Answer

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**Hint:**

Here, we will use the definition of the Eigenvalue for a matrix. Then we will use the given matrix and multiply an Eigenvector. Then we will substitute the Eigen value to simplify the equation. We will use the condition of linearity and Identity to prove the statement.

**Formula Used:**

We will use the following Properties:

1) Linearity Property: \[f\left( {ax + by} \right) = af\left( x \right) + bf\left( y \right)\]

2) Identity Property: \[AI = A = IA\]

**Complete step by step solution:**

We are given that \[\lambda \] is an Eigenvalue of the\[n \times n\]matrix\[A\].

We know that by definition, if \[A\nu = \lambda \nu \] for \[\nu \ne 0\], we say that \[\lambda \] is the Eigenvalue for \[\nu \] and \[\nu \] is an Eigenvector for \[\lambda \].

\[A\nu = \lambda \nu \] ……………………………………………………\[\left( 1 \right)\]

Now, we will prove that \[\lambda + \mu \] is an Eigenvalue of the given matrix \[M = A + \mu I\] where \[I\] is the \[n \times n\] unit matrix.

Now, let us consider the given matrix

\[M = A + \mu I\]

By multiplying the Eigenvector \[\nu \] on both the sides of the given matrix, we get

\[ \Rightarrow M\nu = \left( {A + \mu I} \right)\nu \]

Using the Linearity Property \[f\left( {ax + by} \right) = af\left( x \right) + bf\left( y \right)\], we get

\[ \Rightarrow M\nu = A\nu + \mu I\nu \]

Now, it is given that \[I\] is the \[n \times n\] unit matrix, so by using the identity property \[AI = A = IA\], we get

\[ \Rightarrow M\nu = A\nu + \mu \nu \]

Now, by using the equation \[\left( 1 \right)\], we get

\[ \Rightarrow M\nu = \lambda \nu + \mu \nu \]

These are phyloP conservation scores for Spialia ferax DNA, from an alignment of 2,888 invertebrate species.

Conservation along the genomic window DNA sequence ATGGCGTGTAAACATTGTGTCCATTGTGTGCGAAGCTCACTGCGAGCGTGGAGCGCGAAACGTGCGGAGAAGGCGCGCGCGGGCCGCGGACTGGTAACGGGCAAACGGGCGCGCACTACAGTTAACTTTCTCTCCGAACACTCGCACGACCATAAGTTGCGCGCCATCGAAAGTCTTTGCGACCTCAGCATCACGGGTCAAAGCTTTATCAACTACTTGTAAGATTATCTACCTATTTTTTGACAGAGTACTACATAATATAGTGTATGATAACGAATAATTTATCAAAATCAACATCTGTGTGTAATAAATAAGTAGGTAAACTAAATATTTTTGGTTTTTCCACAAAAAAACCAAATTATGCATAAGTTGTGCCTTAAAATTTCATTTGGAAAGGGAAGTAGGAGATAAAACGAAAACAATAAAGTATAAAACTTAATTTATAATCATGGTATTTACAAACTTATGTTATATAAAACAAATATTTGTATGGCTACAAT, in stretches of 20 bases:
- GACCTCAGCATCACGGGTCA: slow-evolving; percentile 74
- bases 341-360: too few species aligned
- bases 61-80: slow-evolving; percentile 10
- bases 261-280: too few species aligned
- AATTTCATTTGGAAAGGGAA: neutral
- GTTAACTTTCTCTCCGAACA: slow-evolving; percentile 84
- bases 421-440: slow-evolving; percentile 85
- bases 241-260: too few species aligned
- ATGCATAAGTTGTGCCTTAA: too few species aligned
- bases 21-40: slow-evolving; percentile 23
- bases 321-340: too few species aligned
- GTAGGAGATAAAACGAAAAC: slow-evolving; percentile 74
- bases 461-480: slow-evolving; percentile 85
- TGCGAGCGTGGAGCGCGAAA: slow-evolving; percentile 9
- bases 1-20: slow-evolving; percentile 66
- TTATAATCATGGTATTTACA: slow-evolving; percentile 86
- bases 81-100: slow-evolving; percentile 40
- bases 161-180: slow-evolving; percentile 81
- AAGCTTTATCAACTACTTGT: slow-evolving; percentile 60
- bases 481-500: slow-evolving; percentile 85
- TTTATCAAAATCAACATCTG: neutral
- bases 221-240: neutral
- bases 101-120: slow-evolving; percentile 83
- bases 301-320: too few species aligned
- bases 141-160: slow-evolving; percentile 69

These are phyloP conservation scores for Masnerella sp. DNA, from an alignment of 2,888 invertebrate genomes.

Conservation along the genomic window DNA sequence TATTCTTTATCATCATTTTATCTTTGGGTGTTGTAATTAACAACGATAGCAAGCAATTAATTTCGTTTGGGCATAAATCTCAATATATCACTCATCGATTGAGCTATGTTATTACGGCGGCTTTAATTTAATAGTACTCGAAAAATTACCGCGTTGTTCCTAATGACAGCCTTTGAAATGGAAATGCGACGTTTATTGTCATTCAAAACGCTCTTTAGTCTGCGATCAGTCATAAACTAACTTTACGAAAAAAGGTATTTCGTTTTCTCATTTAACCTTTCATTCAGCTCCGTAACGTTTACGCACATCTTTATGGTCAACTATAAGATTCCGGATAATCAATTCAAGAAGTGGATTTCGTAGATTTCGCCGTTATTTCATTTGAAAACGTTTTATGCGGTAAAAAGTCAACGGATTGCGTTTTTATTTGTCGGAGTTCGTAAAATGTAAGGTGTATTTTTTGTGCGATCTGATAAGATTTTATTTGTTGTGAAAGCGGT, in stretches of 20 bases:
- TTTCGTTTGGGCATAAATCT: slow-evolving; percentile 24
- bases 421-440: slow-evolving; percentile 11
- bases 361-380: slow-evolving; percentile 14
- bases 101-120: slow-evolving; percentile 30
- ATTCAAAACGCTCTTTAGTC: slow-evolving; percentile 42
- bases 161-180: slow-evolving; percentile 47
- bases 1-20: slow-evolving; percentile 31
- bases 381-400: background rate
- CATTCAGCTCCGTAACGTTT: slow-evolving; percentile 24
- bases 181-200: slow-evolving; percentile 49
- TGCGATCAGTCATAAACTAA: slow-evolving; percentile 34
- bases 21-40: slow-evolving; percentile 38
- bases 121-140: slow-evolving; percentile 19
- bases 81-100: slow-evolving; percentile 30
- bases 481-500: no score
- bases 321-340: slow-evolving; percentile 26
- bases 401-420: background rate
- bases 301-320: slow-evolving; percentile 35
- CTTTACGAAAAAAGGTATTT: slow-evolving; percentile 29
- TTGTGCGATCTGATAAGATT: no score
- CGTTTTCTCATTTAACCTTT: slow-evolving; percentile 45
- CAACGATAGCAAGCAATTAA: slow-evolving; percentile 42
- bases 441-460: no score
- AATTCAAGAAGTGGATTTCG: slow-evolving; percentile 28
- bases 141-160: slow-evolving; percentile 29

Again by using the Linearity Property \[f\left( {ax + by} \right) = af\left( x \right) + bf\left( y \right)\], we get

\[ \Rightarrow M\nu = \left( {\lambda + \mu } \right)\nu \]

So, \[\lambda + \mu \] is an Eigenvalue of the matrix \[M\] and \[\nu \] is the corresponding Eigenvector of the matrix \[M\] for the Eigenvalue \[\lambda + \mu \] .

**Theorem: Let \[A\] be an \[n \times n\] matrix and \[\lambda \] an Eigenvalue of \[A\]. Then \[\lambda + \mu \] is an Eigenvalue of the matrix \[M = A + \mu I\] where \[I\] is the \[n \times n\] unit matrix.**

Hence proved.

**Note:**

We know that an Eigenvector of a matrix is a non-zero vector in \[{{\bf{R}}^n}\] such that \[A\nu = \lambda \nu \] for some scalar\[\lambda \]. An Eigenvalue of a matrix is a scalar \[\lambda \] such that \[A\nu = \lambda \nu \] has a non-trivial solution. We should note that an Eigenvector and an Eigenvalue are found only for square matrices. Also, an Eigenvector is always non-zero but Eigenvalues may be equal to zero. A square matrix is defined as a matrix where the number of rows is equal to the number of columns.

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